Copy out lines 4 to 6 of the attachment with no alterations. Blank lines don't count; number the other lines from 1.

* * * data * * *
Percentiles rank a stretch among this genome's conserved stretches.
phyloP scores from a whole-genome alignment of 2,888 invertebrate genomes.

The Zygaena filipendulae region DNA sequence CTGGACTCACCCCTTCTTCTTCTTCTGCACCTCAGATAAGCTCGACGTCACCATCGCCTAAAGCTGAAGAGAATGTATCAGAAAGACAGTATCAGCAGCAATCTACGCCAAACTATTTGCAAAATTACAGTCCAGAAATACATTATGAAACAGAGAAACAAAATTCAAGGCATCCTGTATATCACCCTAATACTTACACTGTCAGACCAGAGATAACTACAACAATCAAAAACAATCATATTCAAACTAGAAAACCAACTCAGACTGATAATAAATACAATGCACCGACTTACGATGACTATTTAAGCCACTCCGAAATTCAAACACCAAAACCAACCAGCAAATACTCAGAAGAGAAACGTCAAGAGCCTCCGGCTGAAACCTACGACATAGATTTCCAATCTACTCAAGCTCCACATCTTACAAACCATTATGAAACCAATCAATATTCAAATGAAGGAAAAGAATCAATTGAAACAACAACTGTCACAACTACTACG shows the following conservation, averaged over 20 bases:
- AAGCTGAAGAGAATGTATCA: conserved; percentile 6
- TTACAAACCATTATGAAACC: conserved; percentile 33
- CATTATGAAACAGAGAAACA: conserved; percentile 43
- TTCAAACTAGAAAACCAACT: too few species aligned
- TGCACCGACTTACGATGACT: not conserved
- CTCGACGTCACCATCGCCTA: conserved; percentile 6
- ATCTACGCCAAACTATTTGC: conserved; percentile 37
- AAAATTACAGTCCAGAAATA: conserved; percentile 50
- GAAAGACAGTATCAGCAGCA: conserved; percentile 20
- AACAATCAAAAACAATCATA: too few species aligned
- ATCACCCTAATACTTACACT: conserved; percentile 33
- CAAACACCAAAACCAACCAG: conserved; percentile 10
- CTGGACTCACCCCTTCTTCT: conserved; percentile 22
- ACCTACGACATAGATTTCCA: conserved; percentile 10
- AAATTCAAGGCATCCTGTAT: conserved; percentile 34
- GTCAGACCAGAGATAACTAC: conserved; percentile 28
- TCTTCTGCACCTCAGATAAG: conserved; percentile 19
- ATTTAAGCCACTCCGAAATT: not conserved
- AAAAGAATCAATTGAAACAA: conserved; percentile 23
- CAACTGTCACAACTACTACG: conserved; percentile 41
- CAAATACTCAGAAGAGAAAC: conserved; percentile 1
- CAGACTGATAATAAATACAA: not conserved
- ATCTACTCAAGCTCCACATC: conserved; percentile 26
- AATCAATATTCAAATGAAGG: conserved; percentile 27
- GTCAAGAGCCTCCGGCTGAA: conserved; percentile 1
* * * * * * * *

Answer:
- AAGCTGAAGAGAATGTATCA: conserved; percentile 6
- TTACAAACCATTATGAAACC: conserved; percentile 33
- CATTATGAAACAGAGAAACA: conserved; percentile 43